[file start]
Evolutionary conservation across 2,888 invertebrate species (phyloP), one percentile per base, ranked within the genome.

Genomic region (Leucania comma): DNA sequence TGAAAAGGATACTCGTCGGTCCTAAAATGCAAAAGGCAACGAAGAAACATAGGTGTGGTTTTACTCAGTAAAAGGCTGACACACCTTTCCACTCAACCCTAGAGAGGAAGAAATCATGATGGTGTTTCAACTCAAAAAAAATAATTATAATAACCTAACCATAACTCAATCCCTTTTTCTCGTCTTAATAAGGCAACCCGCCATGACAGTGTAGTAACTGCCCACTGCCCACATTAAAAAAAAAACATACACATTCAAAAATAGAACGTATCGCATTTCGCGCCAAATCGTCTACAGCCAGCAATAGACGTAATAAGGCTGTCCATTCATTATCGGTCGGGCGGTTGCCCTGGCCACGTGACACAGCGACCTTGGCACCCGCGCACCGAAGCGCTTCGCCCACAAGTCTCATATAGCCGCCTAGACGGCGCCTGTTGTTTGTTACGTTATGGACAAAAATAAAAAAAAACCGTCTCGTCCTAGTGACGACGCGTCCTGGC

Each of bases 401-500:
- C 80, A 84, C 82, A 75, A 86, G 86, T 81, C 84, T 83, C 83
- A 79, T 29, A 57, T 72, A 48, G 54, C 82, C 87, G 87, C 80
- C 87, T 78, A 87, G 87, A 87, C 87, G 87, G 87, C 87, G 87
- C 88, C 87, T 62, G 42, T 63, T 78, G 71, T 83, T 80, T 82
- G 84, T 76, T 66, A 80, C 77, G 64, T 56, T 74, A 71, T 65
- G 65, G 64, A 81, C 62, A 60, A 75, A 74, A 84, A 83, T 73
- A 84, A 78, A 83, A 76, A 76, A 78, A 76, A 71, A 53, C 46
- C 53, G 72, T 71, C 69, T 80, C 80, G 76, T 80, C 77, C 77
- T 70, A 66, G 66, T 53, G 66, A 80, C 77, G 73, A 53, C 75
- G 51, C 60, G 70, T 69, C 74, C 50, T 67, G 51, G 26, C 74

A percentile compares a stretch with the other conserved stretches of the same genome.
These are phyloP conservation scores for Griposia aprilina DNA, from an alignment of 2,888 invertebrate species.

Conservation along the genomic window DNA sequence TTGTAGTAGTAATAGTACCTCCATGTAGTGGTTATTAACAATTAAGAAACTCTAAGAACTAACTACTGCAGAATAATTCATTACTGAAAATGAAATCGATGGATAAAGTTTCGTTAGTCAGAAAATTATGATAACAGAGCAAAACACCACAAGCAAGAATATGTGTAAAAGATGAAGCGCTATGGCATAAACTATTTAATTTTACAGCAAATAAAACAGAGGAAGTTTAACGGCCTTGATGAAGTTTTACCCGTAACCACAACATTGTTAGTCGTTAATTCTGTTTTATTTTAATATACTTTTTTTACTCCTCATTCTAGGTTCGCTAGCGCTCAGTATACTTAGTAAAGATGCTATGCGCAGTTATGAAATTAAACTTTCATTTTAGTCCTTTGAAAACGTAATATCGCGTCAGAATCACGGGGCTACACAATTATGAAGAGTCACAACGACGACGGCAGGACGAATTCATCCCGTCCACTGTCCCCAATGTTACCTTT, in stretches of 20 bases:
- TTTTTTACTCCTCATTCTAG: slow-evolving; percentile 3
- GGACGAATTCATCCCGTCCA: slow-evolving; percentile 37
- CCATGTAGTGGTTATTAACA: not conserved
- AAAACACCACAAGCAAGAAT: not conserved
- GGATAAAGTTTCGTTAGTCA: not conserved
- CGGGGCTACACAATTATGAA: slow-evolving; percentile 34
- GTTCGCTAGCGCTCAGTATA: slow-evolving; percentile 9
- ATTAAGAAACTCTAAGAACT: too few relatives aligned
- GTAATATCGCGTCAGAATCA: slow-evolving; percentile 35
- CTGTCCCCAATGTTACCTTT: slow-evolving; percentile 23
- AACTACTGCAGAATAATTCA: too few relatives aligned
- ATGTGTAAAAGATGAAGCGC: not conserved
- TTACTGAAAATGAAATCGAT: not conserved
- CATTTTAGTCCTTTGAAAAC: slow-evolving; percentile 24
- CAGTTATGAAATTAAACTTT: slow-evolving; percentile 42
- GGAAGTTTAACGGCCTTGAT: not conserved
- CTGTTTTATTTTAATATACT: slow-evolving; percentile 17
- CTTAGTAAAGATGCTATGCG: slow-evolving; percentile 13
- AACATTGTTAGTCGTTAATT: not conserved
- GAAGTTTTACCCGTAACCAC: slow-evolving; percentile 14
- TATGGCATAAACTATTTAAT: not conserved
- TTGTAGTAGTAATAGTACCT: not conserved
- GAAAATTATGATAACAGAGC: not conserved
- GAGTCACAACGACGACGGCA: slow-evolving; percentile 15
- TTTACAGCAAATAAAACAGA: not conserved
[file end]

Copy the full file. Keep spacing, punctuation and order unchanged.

Evolutionary conservation across 2,888 invertebrate species (phyloP), one percentile per base, ranked within the genome.

Genomic region (Leucania comma): DNA sequence TGAAAAGGATACTCGTCGGTCCTAAAATGCAAAAGGCAACGAAGAAACATAGGTGTGGTTTTACTCAGTAAAAGGCTGACACACCTTTCCACTCAACCCTAGAGAGGAAGAAATCATGATGGTGTTTCAACTCAAAAAAAATAATTATAATAACCTAACCATAACTCAATCCCTTTTTCTCGTCTTAATAAGGCAACCCGCCATGACAGTGTAGTAACTGCCCACTGCCCACATTAAAAAAAAAACATACACATTCAAAAATAGAACGTATCGCATTTCGCGCCAAATCGTCTACAGCCAGCAATAGACGTAATAAGGCTGTCCATTCATTATCGGTCGGGCGGTTGCCCTGGCCACGTGACACAGCGACCTTGGCACCCGCGCACCGAAGCGCTTCGCCCACAAGTCTCATATAGCCGCCTAGACGGCGCCTGTTGTTTGTTACGTTATGGACAAAAATAAAAAAAAACCGTCTCGTCCTAGTGACGACGCGTCCTGGC

Each of bases 401-500:
- C 80, A 84, C 82, A 75, A 86, G 86, T 81, C 84, T 83, C 83
- A 79, T 29, A 57, T 72, A 48, G 54, C 82, C 87, G 87, C 80
- C 87, T 78, A 87, G 87, A 87, C 87, G 87, G 87, C 87, G 87
- C 88, C 87, T 62, G 42, T 63, T 78, G 71, T 83, T 80, T 82
- G 84, T 76, T 66, A 80, C 77, G 64, T 56, T 74, A 71, T 65
- G 65, G 64, A 81, C 62, A 60, A 75, A 74, A 84, A 83, T 73
- A 84, A 78, A 83, A 76, A 76, A 78, A 76, A 71, A 53, C 46
- C 53, G 72, T 71, C 69, T 80, C 80, G 76, T 80, C 77, C 77
- T 70, A 66, G 66, T 53, G 66, A 80, C 77, G 73, A 53, C 75
- G 51, C 60, G 70, T 69, C 74, C 50, T 67, G 51, G 26, C 74

A percentile compares a stretch with the other conserved stretches of the same genome.
These are phyloP conservation scores for Griposia aprilina DNA, from an alignment of 2,888 invertebrate species.

Conservation along the genomic window DNA sequence TTGTAGTAGTAATAGTACCTCCATGTAGTGGTTATTAACAATTAAGAAACTCTAAGAACTAACTACTGCAGAATAATTCATTACTGAAAATGAAATCGATGGATAAAGTTTCGTTAGTCAGAAAATTATGATAACAGAGCAAAACACCACAAGCAAGAATATGTGTAAAAGATGAAGCGCTATGGCATAAACTATTTAATTTTACAGCAAATAAAACAGAGGAAGTTTAACGGCCTTGATGAAGTTTTACCCGTAACCACAACATTGTTAGTCGTTAATTCTGTTTTATTTTAATATACTTTTTTTACTCCTCATTCTAGGTTCGCTAGCGCTCAGTATACTTAGTAAAGATGCTATGCGCAGTTATGAAATTAAACTTTCATTTTAGTCCTTTGAAAACGTAATATCGCGTCAGAATCACGGGGCTACACAATTATGAAGAGTCACAACGACGACGGCAGGACGAATTCATCCCGTCCACTGTCCCCAATGTTACCTTT, in stretches of 20 bases:
- TTTTTTACTCCTCATTCTAG: slow-evolving; percentile 3
- GGACGAATTCATCCCGTCCA: slow-evolving; percentile 37
- CCATGTAGTGGTTATTAACA: not conserved
- AAAACACCACAAGCAAGAAT: not conserved
- GGATAAAGTTTCGTTAGTCA: not conserved
- CGGGGCTACACAATTATGAA: slow-evolving; percentile 34
- GTTCGCTAGCGCTCAGTATA: slow-evolving; percentile 9
- ATTAAGAAACTCTAAGAACT: too few relatives aligned
- GTAATATCGCGTCAGAATCA: slow-evolving; percentile 35
- CTGTCCCCAATGTTACCTTT: slow-evolving; percentile 23
- AACTACTGCAGAATAATTCA: too few relatives aligned
- ATGTGTAAAAGATGAAGCGC: not conserved
- TTACTGAAAATGAAATCGAT: not conserved
- CATTTTAGTCCTTTGAAAAC: slow-evolving; percentile 24
- CAGTTATGAAATTAAACTTT: slow-evolving; percentile 42
- GGAAGTTTAACGGCCTTGAT: not conserved
- CTGTTTTATTTTAATATACT: slow-evolving; percentile 17
- CTTAGTAAAGATGCTATGCG: slow-evolving; percentile 13
- AACATTGTTAGTCGTTAATT: not conserved
- GAAGTTTTACCCGTAACCAC: slow-evolving; percentile 14
- TATGGCATAAACTATTTAAT: not conserved
- TTGTAGTAGTAATAGTACCT: not conserved
- GAAAATTATGATAACAGAGC: not conserved
- GAGTCACAACGACGACGGCA: slow-evolving; percentile 15
- TTTACAGCAAATAAAACAGA: not conserved